“We didn’t want him to lose out on this opportunity,” Husk says. “Even though we had never sponsored a student before, we felt this commitment to Tenzin aligned with our program’s virtues and the university’s mission.”

In his UW application, Phuntsok wrote that his primary career focus is to design low-cost diagnostic machines like biosensors for the developing world. He believes affordable health care could have extended his father’s life.

Phuntsok says a middle school teacher noticed his science aptitude and invited him to give daily science presentations to the student body at morning assembly. His academic abilities and hard work later gained the support of the Central Tibetan Administration — commonly known as the Tibetan Government-in-exile — which helped fund his bachelor’s degree and first master’s degree.

At UW, Phuntsok has been a diligent and committed student, says Natalie Betz, academic director of the biotechnology program.

He’s generous in praising others and often speaks of his desire to positively impact his Tibetan community when he returns to India.

“Much of the content of the MS in Biotechnology Program has been new to him, and he is determined to learn as much as he can in this opportunity,” Betz says. “He is always willing to share his experiences from growing up in India to provide a global perspective to the topics we cover.”

Phuntsok is immensely grateful that the program took a chance on him. He’s also appreciative of everything his siblings have contributed.

Photo of Tenzin and his mother Kunga Dolma when Tenzin was about 6 years old. They look happy.
Tenzin Phuntsok is pictured with his mother, Kunga Dolma, when he was about 10 years old.

“As the youngest, I benefitted from their sacrifices,” says Phuntsok, who augments his scholarship income and family contributions by working part-time on campus as a dishwasher at Gordon Dining and Event Center. “Many of my older siblings needed to forgo college to help provide for the family.”

It was the constant encouragement of his mother, Kunga Dolma, that provided the motivation to excel, Phuntsok says. In a video interview arranged by Phuntsok, his mother grew emotional as she recounted the story of having to quit school in eighth grade.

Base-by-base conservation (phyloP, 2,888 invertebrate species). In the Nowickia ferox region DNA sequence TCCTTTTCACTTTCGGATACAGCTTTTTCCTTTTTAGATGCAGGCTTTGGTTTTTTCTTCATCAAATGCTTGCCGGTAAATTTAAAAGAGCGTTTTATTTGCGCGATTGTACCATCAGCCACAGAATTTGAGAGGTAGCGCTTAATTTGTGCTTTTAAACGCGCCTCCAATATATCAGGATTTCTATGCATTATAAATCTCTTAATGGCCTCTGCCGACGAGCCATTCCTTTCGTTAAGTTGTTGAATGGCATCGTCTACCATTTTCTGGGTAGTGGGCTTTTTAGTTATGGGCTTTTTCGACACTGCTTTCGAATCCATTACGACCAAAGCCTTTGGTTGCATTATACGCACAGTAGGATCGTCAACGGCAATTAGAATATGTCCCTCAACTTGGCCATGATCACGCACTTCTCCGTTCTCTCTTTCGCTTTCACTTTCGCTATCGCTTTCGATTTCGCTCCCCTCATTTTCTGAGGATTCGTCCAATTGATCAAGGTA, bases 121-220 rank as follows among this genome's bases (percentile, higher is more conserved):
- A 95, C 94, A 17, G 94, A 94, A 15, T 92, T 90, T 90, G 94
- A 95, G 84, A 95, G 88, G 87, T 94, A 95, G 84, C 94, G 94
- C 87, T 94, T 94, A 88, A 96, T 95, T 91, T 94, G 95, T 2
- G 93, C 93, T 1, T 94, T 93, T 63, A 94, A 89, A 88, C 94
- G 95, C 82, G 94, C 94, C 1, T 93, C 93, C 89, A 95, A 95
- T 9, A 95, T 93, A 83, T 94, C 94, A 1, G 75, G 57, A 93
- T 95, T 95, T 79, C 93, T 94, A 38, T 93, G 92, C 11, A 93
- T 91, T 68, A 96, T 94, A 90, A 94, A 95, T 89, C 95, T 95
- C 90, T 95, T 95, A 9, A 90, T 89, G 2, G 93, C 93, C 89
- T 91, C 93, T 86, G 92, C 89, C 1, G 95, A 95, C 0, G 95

“I was made to leave not on my will,” she said, speaking in Tibetan with her son translating. “I couldn’t fight it because it was my parents. I needed to do it, but I was devastated. That is why I believe that if you have the chance, you should study as much as you can and as much as you want.”

Phuntsok’s mother will not be able to make the 7,100-mile journey to Camp Randall Stadium for commencement. Asked what she would want to say to her son on that day, she praised his hard work and career goals, then referenced the 14th Dalai Lama, the spiritual leader of Tibet and the leader of the Tibetan Government-in-exile.

“I hope you always follow His Holiness the Dalai Lama’s guidance and put effort into repaying His Holiness and all the things he has done to help his people,” she said to her son.

“Essentially,” Phuntsok said after the call ended, “she wants me to become a global citizen and to be kind, since that is how we can best repay His Holiness the Dalai Lama for everything he has done for us.”

Tenzin, you will always have the support of the "Biotech Badger" community wherever life takes you. Let us dream big together with open hearts! Congratulations!

All of us with the M.S. in Biotechnology Program